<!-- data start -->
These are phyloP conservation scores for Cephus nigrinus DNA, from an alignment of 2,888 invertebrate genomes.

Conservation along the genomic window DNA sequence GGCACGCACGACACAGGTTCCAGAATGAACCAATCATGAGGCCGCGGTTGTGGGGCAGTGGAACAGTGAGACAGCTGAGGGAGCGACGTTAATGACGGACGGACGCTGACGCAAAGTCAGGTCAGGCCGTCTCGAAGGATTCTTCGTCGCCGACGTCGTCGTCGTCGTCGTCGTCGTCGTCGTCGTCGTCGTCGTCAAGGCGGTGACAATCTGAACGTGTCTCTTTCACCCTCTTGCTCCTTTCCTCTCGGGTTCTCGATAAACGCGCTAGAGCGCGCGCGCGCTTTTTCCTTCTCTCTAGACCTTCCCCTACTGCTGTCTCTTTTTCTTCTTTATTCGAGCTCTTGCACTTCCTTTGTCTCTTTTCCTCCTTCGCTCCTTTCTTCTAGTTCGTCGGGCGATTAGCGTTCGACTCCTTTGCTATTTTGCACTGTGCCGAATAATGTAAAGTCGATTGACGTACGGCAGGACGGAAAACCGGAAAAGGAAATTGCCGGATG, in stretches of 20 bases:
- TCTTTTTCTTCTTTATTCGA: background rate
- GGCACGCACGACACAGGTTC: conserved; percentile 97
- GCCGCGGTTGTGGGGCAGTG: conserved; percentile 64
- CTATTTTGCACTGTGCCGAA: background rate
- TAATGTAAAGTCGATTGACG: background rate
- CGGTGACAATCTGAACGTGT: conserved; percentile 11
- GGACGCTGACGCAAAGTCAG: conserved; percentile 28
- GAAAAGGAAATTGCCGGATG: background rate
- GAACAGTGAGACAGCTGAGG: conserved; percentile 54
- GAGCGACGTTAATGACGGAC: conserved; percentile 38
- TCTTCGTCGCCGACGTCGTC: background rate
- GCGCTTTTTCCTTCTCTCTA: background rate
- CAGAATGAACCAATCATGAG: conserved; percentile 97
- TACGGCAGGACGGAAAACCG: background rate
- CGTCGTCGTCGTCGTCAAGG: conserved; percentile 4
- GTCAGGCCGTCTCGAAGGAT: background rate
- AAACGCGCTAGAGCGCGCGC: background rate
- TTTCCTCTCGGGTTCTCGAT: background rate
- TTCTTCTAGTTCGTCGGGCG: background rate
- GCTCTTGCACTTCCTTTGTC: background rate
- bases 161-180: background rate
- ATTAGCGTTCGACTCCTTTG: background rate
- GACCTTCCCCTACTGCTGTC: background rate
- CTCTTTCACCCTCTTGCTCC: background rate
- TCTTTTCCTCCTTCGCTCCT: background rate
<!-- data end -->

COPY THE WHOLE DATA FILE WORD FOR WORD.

These are phyloP conservation scores for Cephus nigrinus DNA, from an alignment of 2,888 invertebrate genomes.

Conservation along the genomic window DNA sequence GGCACGCACGACACAGGTTCCAGAATGAACCAATCATGAGGCCGCGGTTGTGGGGCAGTGGAACAGTGAGACAGCTGAGGGAGCGACGTTAATGACGGACGGACGCTGACGCAAAGTCAGGTCAGGCCGTCTCGAAGGATTCTTCGTCGCCGACGTCGTCGTCGTCGTCGTCGTCGTCGTCGTCGTCGTCGTCGTCAAGGCGGTGACAATCTGAACGTGTCTCTTTCACCCTCTTGCTCCTTTCCTCTCGGGTTCTCGATAAACGCGCTAGAGCGCGCGCGCGCTTTTTCCTTCTCTCTAGACCTTCCCCTACTGCTGTCTCTTTTTCTTCTTTATTCGAGCTCTTGCACTTCCTTTGTCTCTTTTCCTCCTTCGCTCCTTTCTTCTAGTTCGTCGGGCGATTAGCGTTCGACTCCTTTGCTATTTTGCACTGTGCCGAATAATGTAAAGTCGATTGACGTACGGCAGGACGGAAAACCGGAAAAGGAAATTGCCGGATG, in stretches of 20 bases:
- TCTTTTTCTTCTTTATTCGA: background rate
- GGCACGCACGACACAGGTTC: conserved; percentile 97
- GCCGCGGTTGTGGGGCAGTG: conserved; percentile 64
- CTATTTTGCACTGTGCCGAA: background rate
- TAATGTAAAGTCGATTGACG: background rate
- CGGTGACAATCTGAACGTGT: conserved; percentile 11
- GGACGCTGACGCAAAGTCAG: conserved; percentile 28
- GAAAAGGAAATTGCCGGATG: background rate
- GAACAGTGAGACAGCTGAGG: conserved; percentile 54
- GAGCGACGTTAATGACGGAC: conserved; percentile 38
- TCTTCGTCGCCGACGTCGTC: background rate
- GCGCTTTTTCCTTCTCTCTA: background rate
- CAGAATGAACCAATCATGAG: conserved; percentile 97
- TACGGCAGGACGGAAAACCG: background rate
- CGTCGTCGTCGTCGTCAAGG: conserved; percentile 4
- GTCAGGCCGTCTCGAAGGAT: background rate
- AAACGCGCTAGAGCGCGCGC: background rate
- TTTCCTCTCGGGTTCTCGAT: background rate
- TTCTTCTAGTTCGTCGGGCG: background rate
- GCTCTTGCACTTCCTTTGTC: background rate
- bases 161-180: background rate
- ATTAGCGTTCGACTCCTTTG: background rate
- GACCTTCCCCTACTGCTGTC: background rate
- CTCTTTCACCCTCTTGCTCC: background rate
- TCTTTTCCTCCTTCGCTCCT: background rate